It is to be noted that the foregoing description relates to just two examples of doctor blades according to the invention. However, various properties or features of the doctor blades may be chosen differently than in the context of these examples. For example, the absolute as well as the relative dimensions (widths, thicknesses etc.) may be varied in order to adapt the doctor blade to the specific application. The form of the doctor blade, especially of the edge region may as well be adapted to the concrete application. Similarly, the materials for both internal and external components of the doctor blade may be chosen differently. Depending on the materials used and on their dimensions the parameters characterizing the laminating process described above have to be adapted. It is even possible to use another type of process for attaching the plastic layers to the core body and to each other.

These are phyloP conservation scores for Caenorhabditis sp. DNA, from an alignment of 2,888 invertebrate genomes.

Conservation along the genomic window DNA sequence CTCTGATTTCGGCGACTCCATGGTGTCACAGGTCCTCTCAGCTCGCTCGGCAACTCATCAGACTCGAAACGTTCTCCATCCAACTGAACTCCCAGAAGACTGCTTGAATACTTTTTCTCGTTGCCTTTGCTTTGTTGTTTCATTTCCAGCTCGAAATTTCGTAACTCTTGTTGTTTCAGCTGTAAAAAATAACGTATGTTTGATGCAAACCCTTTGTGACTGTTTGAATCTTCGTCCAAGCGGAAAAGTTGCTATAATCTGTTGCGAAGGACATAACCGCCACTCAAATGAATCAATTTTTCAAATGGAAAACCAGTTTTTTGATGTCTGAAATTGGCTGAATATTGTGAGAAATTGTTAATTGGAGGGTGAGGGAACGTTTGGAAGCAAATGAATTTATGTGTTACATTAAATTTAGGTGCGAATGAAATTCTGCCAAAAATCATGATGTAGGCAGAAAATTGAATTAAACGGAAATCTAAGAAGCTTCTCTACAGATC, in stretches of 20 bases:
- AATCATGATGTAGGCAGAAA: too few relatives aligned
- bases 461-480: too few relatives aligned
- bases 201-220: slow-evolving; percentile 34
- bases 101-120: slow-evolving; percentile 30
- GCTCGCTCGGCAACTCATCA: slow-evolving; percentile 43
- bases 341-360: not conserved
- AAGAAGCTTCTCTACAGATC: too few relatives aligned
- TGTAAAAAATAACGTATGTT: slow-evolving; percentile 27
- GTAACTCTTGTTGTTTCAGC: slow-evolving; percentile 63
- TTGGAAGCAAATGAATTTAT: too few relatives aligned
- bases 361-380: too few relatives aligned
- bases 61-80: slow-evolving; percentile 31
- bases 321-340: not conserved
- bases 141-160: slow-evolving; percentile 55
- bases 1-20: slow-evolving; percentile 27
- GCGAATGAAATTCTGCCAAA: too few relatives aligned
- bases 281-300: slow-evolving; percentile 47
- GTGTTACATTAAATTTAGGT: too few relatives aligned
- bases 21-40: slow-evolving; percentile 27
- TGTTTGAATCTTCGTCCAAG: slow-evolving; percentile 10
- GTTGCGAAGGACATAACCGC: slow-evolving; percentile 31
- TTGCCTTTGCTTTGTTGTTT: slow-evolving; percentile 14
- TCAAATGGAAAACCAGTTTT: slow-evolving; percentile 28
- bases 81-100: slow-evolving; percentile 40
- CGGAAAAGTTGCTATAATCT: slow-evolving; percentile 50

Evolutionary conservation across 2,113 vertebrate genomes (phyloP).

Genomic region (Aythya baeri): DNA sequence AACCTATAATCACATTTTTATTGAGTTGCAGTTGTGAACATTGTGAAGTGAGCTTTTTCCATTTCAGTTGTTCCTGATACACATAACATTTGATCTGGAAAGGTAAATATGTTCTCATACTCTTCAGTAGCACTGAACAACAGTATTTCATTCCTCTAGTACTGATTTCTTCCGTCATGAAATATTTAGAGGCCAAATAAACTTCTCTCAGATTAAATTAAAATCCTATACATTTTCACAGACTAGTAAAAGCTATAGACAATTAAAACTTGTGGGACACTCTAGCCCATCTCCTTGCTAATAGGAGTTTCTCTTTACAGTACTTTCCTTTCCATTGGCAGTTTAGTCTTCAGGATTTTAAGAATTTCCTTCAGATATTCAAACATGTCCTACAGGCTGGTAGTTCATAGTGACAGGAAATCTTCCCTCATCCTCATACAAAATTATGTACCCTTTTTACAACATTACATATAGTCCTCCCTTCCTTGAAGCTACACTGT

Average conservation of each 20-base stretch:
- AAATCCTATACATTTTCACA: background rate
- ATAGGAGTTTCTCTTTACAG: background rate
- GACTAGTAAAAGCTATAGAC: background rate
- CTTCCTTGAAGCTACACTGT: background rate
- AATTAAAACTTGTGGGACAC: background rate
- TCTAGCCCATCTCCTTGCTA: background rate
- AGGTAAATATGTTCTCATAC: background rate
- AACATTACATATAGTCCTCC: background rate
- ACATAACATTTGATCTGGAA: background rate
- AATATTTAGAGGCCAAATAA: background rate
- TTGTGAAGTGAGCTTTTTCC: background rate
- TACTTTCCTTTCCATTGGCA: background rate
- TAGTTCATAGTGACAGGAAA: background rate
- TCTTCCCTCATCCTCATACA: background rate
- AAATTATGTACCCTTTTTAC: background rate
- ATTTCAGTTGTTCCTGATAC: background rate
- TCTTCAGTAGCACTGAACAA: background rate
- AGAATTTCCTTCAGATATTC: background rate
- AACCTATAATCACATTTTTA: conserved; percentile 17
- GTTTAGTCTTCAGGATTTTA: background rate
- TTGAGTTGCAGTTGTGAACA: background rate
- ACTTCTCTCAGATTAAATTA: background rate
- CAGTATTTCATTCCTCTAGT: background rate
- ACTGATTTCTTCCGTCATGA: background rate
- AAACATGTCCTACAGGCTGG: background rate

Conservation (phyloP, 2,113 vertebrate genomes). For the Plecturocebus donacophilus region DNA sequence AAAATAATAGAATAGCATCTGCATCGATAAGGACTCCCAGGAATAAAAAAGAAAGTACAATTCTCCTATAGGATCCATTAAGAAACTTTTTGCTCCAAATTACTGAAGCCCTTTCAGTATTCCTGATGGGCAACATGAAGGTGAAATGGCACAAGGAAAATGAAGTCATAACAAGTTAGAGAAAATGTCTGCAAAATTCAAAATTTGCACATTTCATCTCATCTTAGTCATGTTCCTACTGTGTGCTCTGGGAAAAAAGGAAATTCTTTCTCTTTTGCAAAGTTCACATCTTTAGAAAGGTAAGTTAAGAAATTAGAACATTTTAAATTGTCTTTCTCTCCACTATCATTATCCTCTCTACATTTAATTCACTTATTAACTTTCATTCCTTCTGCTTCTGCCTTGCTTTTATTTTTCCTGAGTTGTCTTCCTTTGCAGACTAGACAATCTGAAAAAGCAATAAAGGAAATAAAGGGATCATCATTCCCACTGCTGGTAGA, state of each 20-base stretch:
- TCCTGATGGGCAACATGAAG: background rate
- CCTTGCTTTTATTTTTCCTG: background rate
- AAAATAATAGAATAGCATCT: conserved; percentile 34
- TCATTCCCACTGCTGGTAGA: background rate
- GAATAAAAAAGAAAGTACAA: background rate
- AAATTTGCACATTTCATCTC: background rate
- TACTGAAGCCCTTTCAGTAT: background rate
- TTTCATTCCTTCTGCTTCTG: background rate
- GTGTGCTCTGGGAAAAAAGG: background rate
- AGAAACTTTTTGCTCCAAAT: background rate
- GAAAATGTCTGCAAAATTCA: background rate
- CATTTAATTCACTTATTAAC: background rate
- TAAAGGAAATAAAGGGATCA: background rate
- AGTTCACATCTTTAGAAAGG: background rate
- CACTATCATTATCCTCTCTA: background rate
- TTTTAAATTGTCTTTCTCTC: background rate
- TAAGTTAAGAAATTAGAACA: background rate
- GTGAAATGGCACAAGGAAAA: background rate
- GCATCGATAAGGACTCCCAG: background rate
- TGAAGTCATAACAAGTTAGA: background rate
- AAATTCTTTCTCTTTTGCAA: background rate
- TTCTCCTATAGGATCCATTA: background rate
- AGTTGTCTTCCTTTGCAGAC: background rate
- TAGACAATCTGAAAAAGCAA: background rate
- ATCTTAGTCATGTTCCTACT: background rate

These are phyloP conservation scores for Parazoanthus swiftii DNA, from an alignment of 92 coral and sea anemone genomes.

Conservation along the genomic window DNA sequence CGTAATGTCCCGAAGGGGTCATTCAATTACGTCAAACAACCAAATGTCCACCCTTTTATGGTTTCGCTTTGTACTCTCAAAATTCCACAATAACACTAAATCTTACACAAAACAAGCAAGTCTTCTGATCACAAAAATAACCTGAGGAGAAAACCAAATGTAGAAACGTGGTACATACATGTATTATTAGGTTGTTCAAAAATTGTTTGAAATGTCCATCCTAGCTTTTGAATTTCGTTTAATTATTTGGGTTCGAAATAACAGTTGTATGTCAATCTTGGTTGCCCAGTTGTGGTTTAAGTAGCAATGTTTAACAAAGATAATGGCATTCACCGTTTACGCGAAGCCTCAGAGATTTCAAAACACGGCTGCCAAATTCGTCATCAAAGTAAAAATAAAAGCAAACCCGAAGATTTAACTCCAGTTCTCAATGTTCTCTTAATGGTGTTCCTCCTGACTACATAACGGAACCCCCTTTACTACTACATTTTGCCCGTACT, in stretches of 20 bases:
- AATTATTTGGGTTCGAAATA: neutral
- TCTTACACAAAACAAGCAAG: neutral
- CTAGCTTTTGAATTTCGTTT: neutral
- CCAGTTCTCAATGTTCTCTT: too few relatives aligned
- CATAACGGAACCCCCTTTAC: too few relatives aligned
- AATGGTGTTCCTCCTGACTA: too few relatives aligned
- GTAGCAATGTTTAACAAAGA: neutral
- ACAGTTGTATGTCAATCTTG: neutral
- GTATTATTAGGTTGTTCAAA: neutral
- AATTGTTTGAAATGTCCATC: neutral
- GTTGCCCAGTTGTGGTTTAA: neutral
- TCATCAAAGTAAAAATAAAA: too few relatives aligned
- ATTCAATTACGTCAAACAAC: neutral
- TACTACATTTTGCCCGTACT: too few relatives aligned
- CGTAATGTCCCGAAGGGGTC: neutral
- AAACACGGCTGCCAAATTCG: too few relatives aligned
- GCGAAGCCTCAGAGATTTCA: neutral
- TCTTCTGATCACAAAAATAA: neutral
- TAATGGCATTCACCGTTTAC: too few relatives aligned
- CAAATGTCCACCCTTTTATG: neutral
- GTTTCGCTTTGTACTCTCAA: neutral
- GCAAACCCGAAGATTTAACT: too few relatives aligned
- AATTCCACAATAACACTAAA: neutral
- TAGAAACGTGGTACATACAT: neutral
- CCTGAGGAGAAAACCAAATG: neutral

The two plastic layers may be constituted of different materials if e.g. the density or hardness of one of the layers is to be chosen differently from the respective parameters of the other layer. Furthermore, it is possible to employ additional plastic or metallic layers, especially in the region of the base body.

In summary, it is to be noted that the invention creates a doctor blade that combines benefits of both metallic and non-metallic doctor blades while reducing or eliminating negative aspects of both.